Big Changes at Ariana’s Downtown

Ariana's Market storefront

Written by Neil Farrell

Neil has been a journalist covering the Estero Bay Area for over 27 years. He’s won numerous journalism awards in several different categories over his career.

March 12, 2021

A local family has made a major investment in their Downtown Morro Bay business, bringing a little of the Mexican culture to what has to be the most colorful store in town.

Miriam Salgado, daughter of owner, Rafael Torres, said they’ve been remodeling the space at 515 Morro Bay Blvd., since about last July. What’s resulted is a triple-space store with a Mexican food market, a traditional Mexican cuisine restaurant, and a gift shop filled with imported items from south of the border — from toy dolls, to blankets, colorful dresses and leather sandals.

Before, she explained, her father subleased the restaurant space to another family but they left last November and have reopened in San Luis Obispo.
The space on the other side, was a meeting space and artist studio that shut down because of the pandemic. He was able to lease all three spaces from the single owner.

They took over the restaurant and opened up the interior wall (a carpentry job Salgado’s husband Jose did) and created a nicely flowing floor plan with a specialty in each space.

They even fixed up the sizable rear yard into a spacious, landscaped outdoor patio, which comes in handy with the coronavirus pandemic’s restrictions on restaurants.

Salgado said her father took out a loan to finance the expansion, something she feels strongly enough about to go all in with him, including a first time venture in the restaurant business.

Theirs is the storybook version of modern immigrants. Salgado said her father brought their family to the U.S. in the 1990s. The family had seven kids (four boys and three girls).

“I grew up in Cambria,” she said, sitting at a table in the restaurant dinning room. They bought a house in 1997 and her dad started an import business, of sorts.

“He would bring things up from L.A.,” she explained. “Things you couldn’t get around here; anything the people needed.”

At 9-years old, she became the door-to-door salesgirl, she laughed, knocking on doors and asking if the people needed anything, from clothing to foodstuffs? “That’s how he got started in business.”

The family was in Cambria for seven years, she explained, and then they moved to Los Osos, where they still live.

The little store on the Boulevard was opened in 2002, Salgado said. It had been Mr. Torres’ dream to open a store and he soon built up a loyal clientele. He had a steady supply of employees too.

“We all helped him at the store,” Salgado laughed.

Now, with Salgado working in the business with her dad, her own 10-year-old daughter comes in to help out a few times a week. “She works for tips,” Salgado said. “She got $30 in tips one day. So she was happy.”

She told mom that she only wanted to work 3-days a week, “Because she needs her rest,” Salgado laughed.

The remodeling began in earnest last July, Salgado said, when she committed to helping her dad expand the business. They knew the restaurant lease was coming up and the space was going to be vacated.

First they moved the store to the new space and put in the gift shop, she said.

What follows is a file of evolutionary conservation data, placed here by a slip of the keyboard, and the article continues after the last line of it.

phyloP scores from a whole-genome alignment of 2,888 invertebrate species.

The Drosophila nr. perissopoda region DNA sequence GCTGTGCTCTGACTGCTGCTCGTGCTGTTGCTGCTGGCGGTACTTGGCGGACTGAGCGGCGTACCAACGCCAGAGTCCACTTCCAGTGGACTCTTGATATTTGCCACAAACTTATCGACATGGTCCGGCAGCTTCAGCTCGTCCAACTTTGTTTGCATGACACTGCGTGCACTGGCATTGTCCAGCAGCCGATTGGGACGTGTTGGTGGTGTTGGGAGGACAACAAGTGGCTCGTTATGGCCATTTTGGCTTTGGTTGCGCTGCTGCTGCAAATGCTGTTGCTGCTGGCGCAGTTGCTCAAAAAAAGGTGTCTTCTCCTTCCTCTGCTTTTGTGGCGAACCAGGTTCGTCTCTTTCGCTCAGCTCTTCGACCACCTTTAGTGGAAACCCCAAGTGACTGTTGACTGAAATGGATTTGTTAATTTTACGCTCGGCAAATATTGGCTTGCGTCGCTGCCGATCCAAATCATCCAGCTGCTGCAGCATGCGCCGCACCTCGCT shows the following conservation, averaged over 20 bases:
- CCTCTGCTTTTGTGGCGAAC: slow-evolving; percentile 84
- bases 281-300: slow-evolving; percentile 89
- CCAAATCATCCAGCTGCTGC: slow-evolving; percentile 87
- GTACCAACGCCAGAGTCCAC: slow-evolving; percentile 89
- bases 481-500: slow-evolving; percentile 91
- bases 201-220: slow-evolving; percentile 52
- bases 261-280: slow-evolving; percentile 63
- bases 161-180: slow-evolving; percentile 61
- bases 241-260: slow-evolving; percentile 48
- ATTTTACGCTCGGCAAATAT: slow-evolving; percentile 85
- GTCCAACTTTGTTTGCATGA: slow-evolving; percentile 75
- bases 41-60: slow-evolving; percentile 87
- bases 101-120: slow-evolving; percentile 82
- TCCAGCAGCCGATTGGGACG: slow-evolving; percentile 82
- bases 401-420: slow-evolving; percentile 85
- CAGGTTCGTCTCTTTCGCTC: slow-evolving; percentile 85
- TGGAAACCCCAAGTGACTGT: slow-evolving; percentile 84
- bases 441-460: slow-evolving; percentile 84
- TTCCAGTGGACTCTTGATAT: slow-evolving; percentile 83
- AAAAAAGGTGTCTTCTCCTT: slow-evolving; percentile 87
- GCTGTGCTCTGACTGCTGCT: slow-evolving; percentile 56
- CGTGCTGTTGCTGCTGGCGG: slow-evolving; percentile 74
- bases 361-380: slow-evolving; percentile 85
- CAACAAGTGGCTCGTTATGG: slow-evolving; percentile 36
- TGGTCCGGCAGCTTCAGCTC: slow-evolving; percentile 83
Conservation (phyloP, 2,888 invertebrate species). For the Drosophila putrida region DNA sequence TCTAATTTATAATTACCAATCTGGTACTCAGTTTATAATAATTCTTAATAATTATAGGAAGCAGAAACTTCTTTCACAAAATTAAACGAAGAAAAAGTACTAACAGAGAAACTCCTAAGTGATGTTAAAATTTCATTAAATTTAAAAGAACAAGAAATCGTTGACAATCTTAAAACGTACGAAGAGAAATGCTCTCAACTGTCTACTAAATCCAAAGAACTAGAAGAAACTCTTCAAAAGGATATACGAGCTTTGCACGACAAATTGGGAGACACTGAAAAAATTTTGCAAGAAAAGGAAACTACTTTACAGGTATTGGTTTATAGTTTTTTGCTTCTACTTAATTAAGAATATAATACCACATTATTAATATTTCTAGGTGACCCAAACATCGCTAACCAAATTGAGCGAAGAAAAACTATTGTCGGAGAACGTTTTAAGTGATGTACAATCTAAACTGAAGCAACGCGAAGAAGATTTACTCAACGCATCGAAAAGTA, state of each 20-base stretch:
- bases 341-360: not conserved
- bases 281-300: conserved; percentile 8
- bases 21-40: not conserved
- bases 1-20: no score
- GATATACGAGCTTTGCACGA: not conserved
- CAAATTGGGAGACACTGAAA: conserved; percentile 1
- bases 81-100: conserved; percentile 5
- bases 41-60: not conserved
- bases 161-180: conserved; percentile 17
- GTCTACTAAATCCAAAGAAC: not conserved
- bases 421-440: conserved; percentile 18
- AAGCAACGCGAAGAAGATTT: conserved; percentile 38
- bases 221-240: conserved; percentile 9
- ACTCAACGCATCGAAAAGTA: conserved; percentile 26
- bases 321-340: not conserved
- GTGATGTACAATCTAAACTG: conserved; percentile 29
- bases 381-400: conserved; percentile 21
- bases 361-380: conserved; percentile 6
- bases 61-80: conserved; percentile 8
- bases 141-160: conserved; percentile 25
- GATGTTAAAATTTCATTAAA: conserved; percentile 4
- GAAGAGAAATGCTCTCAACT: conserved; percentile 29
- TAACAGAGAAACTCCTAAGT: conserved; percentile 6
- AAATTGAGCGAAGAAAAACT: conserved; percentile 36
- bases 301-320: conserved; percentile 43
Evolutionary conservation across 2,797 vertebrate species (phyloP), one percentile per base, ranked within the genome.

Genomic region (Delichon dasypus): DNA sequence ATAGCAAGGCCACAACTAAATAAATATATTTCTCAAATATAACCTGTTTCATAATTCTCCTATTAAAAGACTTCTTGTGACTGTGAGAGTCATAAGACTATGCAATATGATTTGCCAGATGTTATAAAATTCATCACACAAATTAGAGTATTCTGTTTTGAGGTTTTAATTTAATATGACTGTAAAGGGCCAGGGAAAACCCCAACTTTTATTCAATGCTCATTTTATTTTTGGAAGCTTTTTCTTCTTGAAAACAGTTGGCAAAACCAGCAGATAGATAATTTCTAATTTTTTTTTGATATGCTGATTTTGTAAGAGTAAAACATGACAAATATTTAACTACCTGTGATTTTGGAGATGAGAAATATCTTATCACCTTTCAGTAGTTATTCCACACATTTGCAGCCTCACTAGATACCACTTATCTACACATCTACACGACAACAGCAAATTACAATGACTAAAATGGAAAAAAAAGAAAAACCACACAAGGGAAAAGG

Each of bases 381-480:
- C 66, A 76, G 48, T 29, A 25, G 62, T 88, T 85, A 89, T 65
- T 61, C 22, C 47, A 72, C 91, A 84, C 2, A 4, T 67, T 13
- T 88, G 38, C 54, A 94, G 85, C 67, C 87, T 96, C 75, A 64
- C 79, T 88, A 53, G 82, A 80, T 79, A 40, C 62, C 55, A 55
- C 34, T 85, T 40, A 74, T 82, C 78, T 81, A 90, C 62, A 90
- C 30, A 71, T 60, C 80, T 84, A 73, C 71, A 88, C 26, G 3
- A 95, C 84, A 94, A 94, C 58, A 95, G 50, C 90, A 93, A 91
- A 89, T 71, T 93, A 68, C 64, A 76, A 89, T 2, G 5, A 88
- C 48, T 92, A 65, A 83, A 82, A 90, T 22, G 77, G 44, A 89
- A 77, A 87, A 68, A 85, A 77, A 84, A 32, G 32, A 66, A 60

Fixing up the rear yard was quite a chore. They’ve been cleaning it up for the past 3 months, taking about four truckloads to the dump.

She’s been working every day from 8 a.m. to 10 p.m. since July, she said. Her routine is to get up and go to work, go home and sleep and do it all again the next day. But the work’s really paid off. “That’s why it went so fast, getting the place ready to open.”

It wasn’t always easy, as her dad was sometimes a tough sell. “He doesn’t like change,” she said. “But he sees there’s a lot more people coming in now. I think he’s happy with the results.”

Like many family businesses, the whole family pitches in. Salgado said her husband built the new interior passageway, and her brother put up the woodwork decorating the restaurant walls. Her mother makes custom piñatas that they sell in the store, including a green-blob piñata that she said was a “coronavirus” (something everyone would no doubt like to whack with a hard stick).

“Someone ordered a rocket piñata for a kid’s birthday party,” Salgado said. Mom would soon get working on it, to meet the party deadline.

The rear yard is nicely done, with spaced out iron metal patio tables with umbrellas sitting on 10-foot squares of pavers with crushed granite lining the walkways.

The chairs are painted in bright colors and the whole area has a feeling of privacy. It’s a very different feeling out back than you’d have sitting at a table set up on the front sidewalk. “You want to have a belonging space,” she said.

She’s had times when she’s been tending to the planters out front of the store and people offer to bring her succulents from their gardens, she said.

She’s gone outside and found that someone has left a cutting for her and someone even gave them some outdoor lights they weren’t using, after they saw her husband putting them up out front.

Anyone who appreciates a “family-owned” business would probably appreciate Salgado who wears many hats.

“I’m the bookkeeper,” she said. “I do the banking, the cleaning, the cooking, the prep work. I’m the dishwasher and I do construction,” she said through a wide smile. “And I’m doing the gardening.” It’s also the first time she’s ever worked in a restaurant. But, “It’s been really welcoming and nice to help my dad out every day.”

Ariana’s is open Mondays-Saturdays, from 8 a.m. to 7 p.m. and Sundays from 9-5:30. Phone number is (805) 771-0229 and see the website at:

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